I don't think matplotlib as a library should ever be
messing around with command line arguments.

I agree. Although it can be convenient, it seems like fundamentally bad
behavior. It is also obscure--which perhaps has the advantage now that
removing this behavior might be less painful than would be the case if
it had been better publicized and therefore more widely used.

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efiring commented May 8, 2013

On 2013/05/08 8:03 AM, Benjamin Root wrote:

I don't think matplotlib as a library should ever be
messing around with command line arguments.

I agree. Although it can be convenient, it seems like fundamentally bad
behavior. It is also obscure--which perhaps has the advantage now that
removing this behavior might be less painful than would be the case if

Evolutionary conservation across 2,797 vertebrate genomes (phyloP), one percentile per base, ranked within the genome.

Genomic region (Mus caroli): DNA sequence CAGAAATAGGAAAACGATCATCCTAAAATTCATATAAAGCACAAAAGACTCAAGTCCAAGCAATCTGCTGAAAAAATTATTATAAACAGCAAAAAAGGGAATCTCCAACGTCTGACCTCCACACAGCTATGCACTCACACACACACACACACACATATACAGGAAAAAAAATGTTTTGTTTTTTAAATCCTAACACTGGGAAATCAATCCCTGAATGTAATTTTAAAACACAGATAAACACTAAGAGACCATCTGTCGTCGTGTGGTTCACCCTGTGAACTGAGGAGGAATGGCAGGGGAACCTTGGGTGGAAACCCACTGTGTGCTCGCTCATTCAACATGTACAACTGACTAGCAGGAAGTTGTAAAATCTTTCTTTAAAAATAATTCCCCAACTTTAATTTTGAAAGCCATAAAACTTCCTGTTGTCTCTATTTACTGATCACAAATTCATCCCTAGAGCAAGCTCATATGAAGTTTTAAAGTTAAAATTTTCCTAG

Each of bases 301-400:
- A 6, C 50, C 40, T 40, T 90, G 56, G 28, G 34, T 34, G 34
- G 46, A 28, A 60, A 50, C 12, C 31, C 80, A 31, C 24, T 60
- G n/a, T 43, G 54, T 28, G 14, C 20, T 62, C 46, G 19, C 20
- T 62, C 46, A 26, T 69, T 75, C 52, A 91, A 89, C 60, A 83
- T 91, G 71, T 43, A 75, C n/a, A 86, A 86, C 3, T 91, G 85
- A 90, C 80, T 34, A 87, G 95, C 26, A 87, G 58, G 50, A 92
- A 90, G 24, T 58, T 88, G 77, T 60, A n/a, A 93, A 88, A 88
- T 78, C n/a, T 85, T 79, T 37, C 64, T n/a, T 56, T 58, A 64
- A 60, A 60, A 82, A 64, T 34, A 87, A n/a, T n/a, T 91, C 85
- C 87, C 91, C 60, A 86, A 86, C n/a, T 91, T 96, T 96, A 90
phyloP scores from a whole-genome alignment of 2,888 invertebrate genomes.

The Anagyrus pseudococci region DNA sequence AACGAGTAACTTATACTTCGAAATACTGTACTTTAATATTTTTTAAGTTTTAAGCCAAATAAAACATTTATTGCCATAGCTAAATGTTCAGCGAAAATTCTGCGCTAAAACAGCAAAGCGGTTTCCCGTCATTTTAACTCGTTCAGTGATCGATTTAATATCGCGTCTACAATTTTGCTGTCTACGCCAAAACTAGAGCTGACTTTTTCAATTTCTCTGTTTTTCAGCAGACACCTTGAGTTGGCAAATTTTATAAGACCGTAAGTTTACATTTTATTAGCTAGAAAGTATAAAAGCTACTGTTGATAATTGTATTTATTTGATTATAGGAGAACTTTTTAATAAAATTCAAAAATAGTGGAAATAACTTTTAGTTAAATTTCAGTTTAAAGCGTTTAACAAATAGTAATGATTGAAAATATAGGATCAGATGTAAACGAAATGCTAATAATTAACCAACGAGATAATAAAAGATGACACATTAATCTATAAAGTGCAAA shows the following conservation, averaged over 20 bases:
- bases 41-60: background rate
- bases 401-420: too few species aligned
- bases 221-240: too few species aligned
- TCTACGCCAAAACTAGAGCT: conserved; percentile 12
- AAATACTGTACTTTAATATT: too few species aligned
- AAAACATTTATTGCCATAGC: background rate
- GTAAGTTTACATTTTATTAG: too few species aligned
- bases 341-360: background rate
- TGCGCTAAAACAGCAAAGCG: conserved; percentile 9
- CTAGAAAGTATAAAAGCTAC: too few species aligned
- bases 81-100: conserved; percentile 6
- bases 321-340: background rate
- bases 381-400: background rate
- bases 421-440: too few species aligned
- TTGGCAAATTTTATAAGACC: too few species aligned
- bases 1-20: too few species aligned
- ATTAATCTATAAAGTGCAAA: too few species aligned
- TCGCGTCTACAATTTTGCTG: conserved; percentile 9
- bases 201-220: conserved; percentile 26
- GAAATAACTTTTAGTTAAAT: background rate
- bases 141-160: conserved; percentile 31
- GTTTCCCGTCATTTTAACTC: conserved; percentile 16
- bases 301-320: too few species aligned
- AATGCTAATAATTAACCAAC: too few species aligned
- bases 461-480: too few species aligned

it had been better publicized and therefore more widely used.

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Ok, here is a quick go at it:

import argparse

class BackendSwitcher(argparse.Action):
    """
    Set an instance of this class as an "action" to
    an argparse argument to enable backend switching.
    """
    def __call__(self, parser, namespace, values, option_string=None) :
        setattr(namespace, self.dest, values)
        matplotlib.use(values, warn=False, force=True)
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WeatherGod commented May 14, 2013

Ok, here is a quick go at it:

import argparse

class BackendSwitcher(argparse.Action):
    """
    Set an instance of this class as an "action" to
    an argparse argument to enable backend switching.
    """
    def __call__(self, parser, namespace, values, option_string=None) :
        setattr(namespace, self.dest, values)
        matplotlib.use(values, warn=False, force=True)